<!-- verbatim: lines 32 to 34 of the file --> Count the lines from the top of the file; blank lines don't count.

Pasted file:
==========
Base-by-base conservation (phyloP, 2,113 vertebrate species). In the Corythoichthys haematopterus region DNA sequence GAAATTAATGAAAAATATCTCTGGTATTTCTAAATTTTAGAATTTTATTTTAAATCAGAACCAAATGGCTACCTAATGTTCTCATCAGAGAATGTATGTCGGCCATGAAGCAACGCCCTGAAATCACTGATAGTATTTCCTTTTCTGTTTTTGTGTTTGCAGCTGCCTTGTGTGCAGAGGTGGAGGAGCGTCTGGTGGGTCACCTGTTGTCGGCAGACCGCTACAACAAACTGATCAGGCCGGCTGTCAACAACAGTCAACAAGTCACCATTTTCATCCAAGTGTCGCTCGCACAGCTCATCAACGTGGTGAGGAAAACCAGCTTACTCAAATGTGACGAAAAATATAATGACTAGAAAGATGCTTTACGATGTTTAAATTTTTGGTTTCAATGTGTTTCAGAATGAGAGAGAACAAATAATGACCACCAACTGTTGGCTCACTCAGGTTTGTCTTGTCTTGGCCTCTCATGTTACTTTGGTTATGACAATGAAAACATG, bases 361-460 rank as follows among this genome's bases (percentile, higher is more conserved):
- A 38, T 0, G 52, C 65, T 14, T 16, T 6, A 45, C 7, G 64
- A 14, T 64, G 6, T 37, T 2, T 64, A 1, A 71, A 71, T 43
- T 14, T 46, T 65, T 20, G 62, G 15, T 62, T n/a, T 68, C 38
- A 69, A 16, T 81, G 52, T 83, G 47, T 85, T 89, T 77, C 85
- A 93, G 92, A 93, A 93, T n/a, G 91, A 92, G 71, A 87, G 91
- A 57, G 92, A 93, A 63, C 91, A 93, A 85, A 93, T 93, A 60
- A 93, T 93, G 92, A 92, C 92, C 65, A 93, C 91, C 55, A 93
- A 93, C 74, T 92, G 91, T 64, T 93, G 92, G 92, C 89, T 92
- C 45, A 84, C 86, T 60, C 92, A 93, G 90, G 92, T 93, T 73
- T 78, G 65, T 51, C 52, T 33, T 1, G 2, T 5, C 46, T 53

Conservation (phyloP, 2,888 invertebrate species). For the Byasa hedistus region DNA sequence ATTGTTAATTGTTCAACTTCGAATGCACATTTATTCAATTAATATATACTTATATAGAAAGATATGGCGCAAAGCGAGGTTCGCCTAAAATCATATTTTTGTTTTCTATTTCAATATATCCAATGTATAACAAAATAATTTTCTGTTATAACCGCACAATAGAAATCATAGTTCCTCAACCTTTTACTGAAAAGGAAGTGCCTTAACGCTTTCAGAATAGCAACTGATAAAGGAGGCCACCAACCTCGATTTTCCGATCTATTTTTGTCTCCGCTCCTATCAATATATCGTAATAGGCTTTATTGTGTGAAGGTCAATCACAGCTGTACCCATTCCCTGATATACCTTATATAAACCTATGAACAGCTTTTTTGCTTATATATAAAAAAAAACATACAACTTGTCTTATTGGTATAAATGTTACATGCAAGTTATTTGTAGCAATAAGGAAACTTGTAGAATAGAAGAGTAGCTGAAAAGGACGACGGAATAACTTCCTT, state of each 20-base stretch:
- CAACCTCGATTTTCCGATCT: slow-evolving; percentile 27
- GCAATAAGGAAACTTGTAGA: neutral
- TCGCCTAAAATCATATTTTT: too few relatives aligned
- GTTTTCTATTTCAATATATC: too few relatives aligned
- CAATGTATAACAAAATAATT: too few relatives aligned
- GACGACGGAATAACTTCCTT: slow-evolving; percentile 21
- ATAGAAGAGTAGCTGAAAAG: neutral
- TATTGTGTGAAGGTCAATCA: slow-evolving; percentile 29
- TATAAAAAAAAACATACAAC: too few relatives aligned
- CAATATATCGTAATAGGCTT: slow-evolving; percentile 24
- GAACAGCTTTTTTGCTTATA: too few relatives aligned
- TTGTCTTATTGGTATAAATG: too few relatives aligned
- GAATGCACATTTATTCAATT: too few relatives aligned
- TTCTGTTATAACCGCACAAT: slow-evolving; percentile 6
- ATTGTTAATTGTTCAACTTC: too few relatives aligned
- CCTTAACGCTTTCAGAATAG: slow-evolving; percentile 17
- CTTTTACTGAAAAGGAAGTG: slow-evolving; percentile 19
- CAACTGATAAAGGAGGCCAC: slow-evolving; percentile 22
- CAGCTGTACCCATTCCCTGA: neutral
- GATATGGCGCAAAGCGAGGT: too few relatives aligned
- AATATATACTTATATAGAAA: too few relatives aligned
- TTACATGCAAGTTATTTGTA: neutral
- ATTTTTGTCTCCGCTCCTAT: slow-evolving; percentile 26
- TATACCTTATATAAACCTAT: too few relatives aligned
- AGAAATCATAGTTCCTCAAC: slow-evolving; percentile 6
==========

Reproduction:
- GATATGGCGCAAAGCGAGGT: too few relatives aligned
- AATATATACTTATATAGAAA: too few relatives aligned
- TTACATGCAAGTTATTTGTA: neutral